ain’t love grand

tree

I moved to New York for love. And then I fell in love with New York, and more specifically, with Grand Central Terminal. The guy I moved here to be with didn’t seem to mind (he loves it, too).

wildedibles

We fell into an easy rhythm our first go-round in the city. On Fridays, after work and before hopping on a train home, I’d stop off at the Market Hall at Grand Central Terminal, grab cheeses and charcuterie from Murray’s, perfect produce from Zabar’s stand, bread from Eli’s, maybe a steak or chops from Ceriello’s, or some oysters or sea bass or sardines from Wild Edibles, and a bottle or two from Grande Harvest Wines, then schlep it all home to Brooklyn. The Market became part of our routine, a way to treat ourselves after a long work week, and to kick off our weekend with some indulgent treats.

tomato mania

cheeses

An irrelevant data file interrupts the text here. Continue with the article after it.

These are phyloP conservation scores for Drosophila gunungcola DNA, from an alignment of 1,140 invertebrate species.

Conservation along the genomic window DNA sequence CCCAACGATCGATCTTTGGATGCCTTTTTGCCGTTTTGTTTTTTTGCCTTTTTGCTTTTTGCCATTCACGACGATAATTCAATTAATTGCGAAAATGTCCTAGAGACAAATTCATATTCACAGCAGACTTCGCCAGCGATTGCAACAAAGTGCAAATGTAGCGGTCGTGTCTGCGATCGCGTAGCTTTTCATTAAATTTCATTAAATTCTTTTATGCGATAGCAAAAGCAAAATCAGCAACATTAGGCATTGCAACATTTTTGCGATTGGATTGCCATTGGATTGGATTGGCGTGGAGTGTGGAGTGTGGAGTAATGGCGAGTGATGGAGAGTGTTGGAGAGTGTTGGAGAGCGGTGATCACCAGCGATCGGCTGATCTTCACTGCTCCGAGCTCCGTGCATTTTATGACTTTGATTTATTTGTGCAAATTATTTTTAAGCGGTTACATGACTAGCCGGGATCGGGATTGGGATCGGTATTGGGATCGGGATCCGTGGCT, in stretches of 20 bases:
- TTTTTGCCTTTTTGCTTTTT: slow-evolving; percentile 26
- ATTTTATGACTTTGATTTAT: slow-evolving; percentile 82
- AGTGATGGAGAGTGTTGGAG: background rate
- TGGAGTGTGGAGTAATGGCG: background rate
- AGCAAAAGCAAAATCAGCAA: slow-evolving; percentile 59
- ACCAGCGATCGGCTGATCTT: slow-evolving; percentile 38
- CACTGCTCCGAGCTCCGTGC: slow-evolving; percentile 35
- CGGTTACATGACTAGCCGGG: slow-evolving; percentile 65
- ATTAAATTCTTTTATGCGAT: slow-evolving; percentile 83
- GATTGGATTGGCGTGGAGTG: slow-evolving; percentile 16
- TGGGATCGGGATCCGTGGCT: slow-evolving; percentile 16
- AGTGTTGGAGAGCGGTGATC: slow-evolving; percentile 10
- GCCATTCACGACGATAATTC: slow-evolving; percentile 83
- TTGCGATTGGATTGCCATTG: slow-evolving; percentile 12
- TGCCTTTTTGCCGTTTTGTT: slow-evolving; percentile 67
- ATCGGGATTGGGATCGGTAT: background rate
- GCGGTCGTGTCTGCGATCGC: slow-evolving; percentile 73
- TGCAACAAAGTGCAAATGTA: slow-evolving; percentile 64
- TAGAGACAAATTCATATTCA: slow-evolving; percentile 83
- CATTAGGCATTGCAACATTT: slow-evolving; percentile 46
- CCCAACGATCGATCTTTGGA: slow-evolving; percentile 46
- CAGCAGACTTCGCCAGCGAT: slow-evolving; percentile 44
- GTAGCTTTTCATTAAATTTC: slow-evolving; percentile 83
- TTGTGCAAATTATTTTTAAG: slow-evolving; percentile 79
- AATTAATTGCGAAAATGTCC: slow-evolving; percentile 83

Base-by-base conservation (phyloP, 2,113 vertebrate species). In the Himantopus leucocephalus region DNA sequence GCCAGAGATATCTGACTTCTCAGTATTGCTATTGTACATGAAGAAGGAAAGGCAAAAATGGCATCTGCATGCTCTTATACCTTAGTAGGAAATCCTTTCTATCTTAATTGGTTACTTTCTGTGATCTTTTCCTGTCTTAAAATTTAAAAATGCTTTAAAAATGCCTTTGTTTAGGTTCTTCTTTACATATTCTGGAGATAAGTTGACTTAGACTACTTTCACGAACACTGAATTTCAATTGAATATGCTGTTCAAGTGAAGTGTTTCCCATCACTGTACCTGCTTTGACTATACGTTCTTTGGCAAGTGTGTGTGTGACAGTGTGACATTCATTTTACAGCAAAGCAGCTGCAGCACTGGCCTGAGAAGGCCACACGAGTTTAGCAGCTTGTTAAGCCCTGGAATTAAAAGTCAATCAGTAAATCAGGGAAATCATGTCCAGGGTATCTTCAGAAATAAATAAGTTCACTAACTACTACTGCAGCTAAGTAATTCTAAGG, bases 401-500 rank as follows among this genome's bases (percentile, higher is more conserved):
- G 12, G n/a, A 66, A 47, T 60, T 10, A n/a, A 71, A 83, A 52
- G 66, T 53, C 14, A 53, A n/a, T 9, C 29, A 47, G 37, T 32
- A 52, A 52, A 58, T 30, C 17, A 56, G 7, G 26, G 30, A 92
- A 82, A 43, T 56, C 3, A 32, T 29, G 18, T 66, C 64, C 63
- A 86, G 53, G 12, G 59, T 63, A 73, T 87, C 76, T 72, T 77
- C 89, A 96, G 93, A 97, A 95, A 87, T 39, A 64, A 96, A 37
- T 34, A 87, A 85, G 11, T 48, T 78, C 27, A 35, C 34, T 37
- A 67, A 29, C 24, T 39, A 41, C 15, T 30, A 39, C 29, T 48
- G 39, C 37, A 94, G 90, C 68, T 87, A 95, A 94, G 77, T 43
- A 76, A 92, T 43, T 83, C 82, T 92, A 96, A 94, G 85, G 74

Grand Central and its Market were so much a part of our lives, in fact, that when that guy and I decided to get married, we couldn’t imagine not swinging by for a few photos as part of our celebration.

Elis bread

When we moved back to the city after our years in Providence, Grand Central was one of the first places we visited. Julian has come to love the terminal’s soaring ceilings and bustling halls as much as we do.

so much fruit

As time and money have allowed, I have resumed our tradition of a Friday market stop, for cheese and charcuterie, tiny tomatoes and jammy figs, burrata and bread and sweet treats for the kids.

indoorpicnic

And now, once again, we are leaving.

one last visit

I know, of course, that New York is not the only great food city around, and I look forward to exploring all that the greater DC area has to offer us, but I don’t know if any place will ever give me the same thrill as the one I get when I walk up from the 6 train and into the main concourse, or when I pass through the doors on Lexington Avenue into the cool, fragrant air of the Market.

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